A sonic experience unlike anything you’ve known

Tom Mardikes, professor of theatre sound design at UMKC, surrounded by 40 wall-mounted speakers in a version of the Sound Mandala he created in a small studio next to his office on campus. (photo by Jim Barcus)

Sound designer Tom Mardikes debuts his phenomenal Sound Mandala at KC Fringe Festival

Sound system.

For most of us nowadays that means earbuds plugged into our cell phones.

Or, if we’re really old school, a two-speaker home Hi-Fi.

Tom Mardikes, though, has another idea — a sound system that surrounds you in a multidimensional environment, creating a sonic experience unlike anything you’ve known.

Stereo on steroids.

Mardikes calls it Sound Mandala.

For much of the last decade Mardikes, UMKC professor of theater sound design, has been working with a team of colleagues and grad students to design a whole new way of experiencing recorded sound.

He envisions a destination attraction, a theater-sized enclosure in which the audience sits in comfortable chairs surrounded by up to 230 strategically placed loudspeakers. In this acoustic environment the spatial possibilities — sounds coming at you from left/right, up/down, before/behind and moving around and even through you — are endless.

It won’t be cheap — each of those 230 speakers costs $4,000. Plus, you have to build an acoustic shell, install seating and, probably, some sort of visual display to further enhance the experience.

Unlike a movie theater, where your sound experience is dictated in large part by where you sit — Are you too far right? Left? Too close to the screen? — Sound Mandala has been designed so that every listener hears every sound perfectly.

How this is achieved is way too technical to dig into here — it involves computers and algorithms and tons of hardware and wiring. What’s important is that it works.

Concept drafting by Kelli Harrod showing speaker placement and seating for the Sound Mandala (Sound Mandala Institute)

Ryan Kleeman, a San Francisco Bay area-based sound designer, reports that he was “mesmerized” by his experience with Sound Mandala. “I could pinpoint exactly where sound was emanating from and where sound was moving to an exact degree within three dimensions…absolutely stunning.”

Sound Mandala has been developed in a small studio next to Mardikes’ office on campus. The room is only big enough for one person to sit in the middle surrounded by 40 wall-mounted speakers.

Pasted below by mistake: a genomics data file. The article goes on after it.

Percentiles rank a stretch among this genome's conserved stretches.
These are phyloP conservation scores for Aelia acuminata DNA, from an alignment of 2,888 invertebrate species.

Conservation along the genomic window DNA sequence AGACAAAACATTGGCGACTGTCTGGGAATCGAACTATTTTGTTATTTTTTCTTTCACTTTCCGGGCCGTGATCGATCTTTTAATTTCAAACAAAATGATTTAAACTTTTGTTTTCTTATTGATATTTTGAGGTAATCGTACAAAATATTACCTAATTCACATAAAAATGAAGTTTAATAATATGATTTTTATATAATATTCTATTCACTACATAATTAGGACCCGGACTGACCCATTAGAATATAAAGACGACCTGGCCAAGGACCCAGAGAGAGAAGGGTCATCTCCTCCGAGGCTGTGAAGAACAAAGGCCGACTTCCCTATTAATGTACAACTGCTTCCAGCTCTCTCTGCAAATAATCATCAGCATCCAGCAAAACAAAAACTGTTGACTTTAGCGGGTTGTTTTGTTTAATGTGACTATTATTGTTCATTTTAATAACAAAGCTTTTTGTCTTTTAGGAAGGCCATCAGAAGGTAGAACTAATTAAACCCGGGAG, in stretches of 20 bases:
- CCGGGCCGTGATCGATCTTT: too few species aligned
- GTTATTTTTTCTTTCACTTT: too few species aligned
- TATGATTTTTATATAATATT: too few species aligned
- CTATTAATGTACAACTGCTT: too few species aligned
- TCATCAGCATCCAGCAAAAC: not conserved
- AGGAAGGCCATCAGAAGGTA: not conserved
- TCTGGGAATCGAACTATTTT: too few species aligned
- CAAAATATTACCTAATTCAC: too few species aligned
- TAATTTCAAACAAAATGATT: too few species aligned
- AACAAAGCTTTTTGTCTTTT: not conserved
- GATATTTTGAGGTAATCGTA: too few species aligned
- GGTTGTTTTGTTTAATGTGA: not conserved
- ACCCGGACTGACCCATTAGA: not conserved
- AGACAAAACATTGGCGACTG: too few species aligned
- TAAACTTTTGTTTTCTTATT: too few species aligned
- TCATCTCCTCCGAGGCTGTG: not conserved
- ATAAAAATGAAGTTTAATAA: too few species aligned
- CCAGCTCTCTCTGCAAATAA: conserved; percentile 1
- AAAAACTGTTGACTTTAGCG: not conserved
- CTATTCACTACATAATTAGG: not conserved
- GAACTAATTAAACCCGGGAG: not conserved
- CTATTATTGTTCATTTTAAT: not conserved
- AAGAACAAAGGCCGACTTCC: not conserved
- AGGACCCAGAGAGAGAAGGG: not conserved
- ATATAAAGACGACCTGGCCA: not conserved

It’s a miniature version of the larger 80-speaker version that will debut July 18-28 at the Black Box Theatre in UMKC’s Olson Performing Arts Center as part of the KC Fringe Festival.

Mardikes is planning up to 40 shows over the 10 days. There will be 40 seats available for each show. For ticket information, visit the festival site at kcfringe.org.

What attendees will experience in the 50-minute program will cover both existing recorded music and sounds — the system sources the original individually recorded tracks, chops them up and arrays them into the many available channels — as well as new pieces commissioned and composed specifically to explore Sound Mandala’s possibilities.

“I’ll be using a couple of recordings I made a few years ago with the now-defunct local alt/rock bands The Plant and Mongol Beach Party,” Mardikes said, “and a couple of songs by Dwight Frizzell’s BCR Band. Certainly, a dramatic piece by local actress and playwright Vanessa Severo. And some sound effects collages — things like thunder, lightning crashes and wind.”

Up to now, the project has been developed under the not-for-profit Sound Mandala Institute. But the ultimate goal is to find commercial users for the technology — science, history and art museums, zoos, Halloween haunted houses, rave parties and family-friendly entertainment venues.

UMKC has filed for a provisional patent for Sound Mandala technology. The Fringe Festival provides a proof-of-concept opportunity to show just what the system can do.

Sound Mandala might even have medical possibilities. Mardikes reports that a child of a colleague, on the autism spectrum and usually a ball of manic energy, sat quietly listening to a brief presentation of the system.

“His mother started crying,” Mardikes said. “She said she had never seen him sit that still before. So maybe there’s something going on there, something therapeutic.”

Experience Sound Mandala July 18-28 at the Black Box Theatre in UMKC’s Olson Performing Arts Center as part of the KC Fringe Festival. For tickets kcfringe.org.

Robert Butler

For more than 40 years Robert W. Butler has covered movies for "The Kansas City Star." He also reviews current films at butlerscinemascene.com, at seniorcorrespondent.com and on KCUR-FM’s “Up to Date.”

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